Deciding to undertake building projects in and around the home requires some mechanical knowledge. For instance, determining whether roof trusses need support in the center entails numerous considerations, rather than a simple answer. Some trusses contain central support while others lack it. Factors affecting the need for central support include the size and type of truss used in a construction project. All trusses are basically triangular in shape, though some contain curved elements.
Trusses provide weight distribution for numerous systems, including roofs and floors. Roof trusses, used with pitched roofs, relieve stress placed on a roof by the weight of its own material. They do this by distributing that weight down a series of lines designed to disperse load-bearing stress. Typically triangular in shape, trusses assume various forms depending upon their intended purpose, though all rely on the basic weight distribution principle of the arch: dispersing weight in numerous directions to relieve extreme stress centered in a handful of locations.
The term “roof truss” constitutes a generic catchall referring to the two dozen or so types of trusses used in roofs. Nearly all types of trusses used in roofs, from kingpost and queenpost to bowstring and cambered, possess a central support beam. Some roof truss types, such as stub and dual pitch, contain no center and therefore lack central support. Though few roof truss designs lack central support, these designs, such as attic, fink and fan, appear commonly in pitched-roof homes and other domestic buildings, like sheds and garages.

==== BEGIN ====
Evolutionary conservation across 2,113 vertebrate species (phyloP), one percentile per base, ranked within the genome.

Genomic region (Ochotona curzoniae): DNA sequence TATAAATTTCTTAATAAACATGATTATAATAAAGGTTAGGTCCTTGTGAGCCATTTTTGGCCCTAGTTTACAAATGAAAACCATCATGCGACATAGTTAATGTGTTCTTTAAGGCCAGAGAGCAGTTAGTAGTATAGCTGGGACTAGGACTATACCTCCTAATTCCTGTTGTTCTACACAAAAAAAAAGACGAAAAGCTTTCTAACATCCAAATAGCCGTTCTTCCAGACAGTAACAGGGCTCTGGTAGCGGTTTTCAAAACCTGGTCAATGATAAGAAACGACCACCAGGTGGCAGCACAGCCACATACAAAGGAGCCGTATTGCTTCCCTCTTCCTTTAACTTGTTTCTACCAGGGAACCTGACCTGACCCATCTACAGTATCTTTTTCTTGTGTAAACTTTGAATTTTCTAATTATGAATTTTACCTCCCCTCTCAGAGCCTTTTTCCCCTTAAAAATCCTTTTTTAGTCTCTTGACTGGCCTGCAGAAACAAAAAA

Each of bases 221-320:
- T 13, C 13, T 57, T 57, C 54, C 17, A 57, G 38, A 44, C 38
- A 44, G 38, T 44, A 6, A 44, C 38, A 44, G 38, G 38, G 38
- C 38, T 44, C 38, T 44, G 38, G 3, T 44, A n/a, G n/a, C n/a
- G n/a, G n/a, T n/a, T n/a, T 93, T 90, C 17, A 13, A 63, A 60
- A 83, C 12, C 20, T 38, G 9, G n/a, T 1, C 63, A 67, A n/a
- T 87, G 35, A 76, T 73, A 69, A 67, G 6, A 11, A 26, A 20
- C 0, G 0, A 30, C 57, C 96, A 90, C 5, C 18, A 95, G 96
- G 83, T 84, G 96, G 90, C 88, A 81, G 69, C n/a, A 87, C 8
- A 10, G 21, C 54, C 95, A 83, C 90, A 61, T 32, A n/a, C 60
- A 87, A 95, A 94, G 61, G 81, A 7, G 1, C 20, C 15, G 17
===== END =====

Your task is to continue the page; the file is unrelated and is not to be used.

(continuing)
Truss dimensions affect the need for central support. Truss designs like attic exhibit relative uniformity in the lengths of the legs of the truss triangle. These types of triangles possess enough structural integrity to support weight without the need for a central support beam. Elongated trusses exhibit less structural integrity in the frame itself and therefore require numerous support beams to alleviate stress placed on the unit. Central support beams in elongated trusses, such as the modified queenpost, relieve load-being stress placed on the pinnacle, or top point, of the unit. These beams also provide extra support for the beams on either side of the truss.
Determining whether you need central support for a roof truss ultimately comes down to why you need roof trusses. Most trusses used in domestic settings, such as homes and barns, experience relatively little stress unless you use very few trusses in areas with heavy snowfall. Generally, you don't need central support for domestic trusses. In industrial applications, trusses support enormous roofs made from heavy materials and thus generally require central support. You can use various math formulas, available online or in textbooks, to determine the exact weight strain placed on trusses and the type of truss you need to bear this load. Alternatively, contact a local contractor or carpenter for advice. When it doubt, always add additional support to prevent the risk of collapse.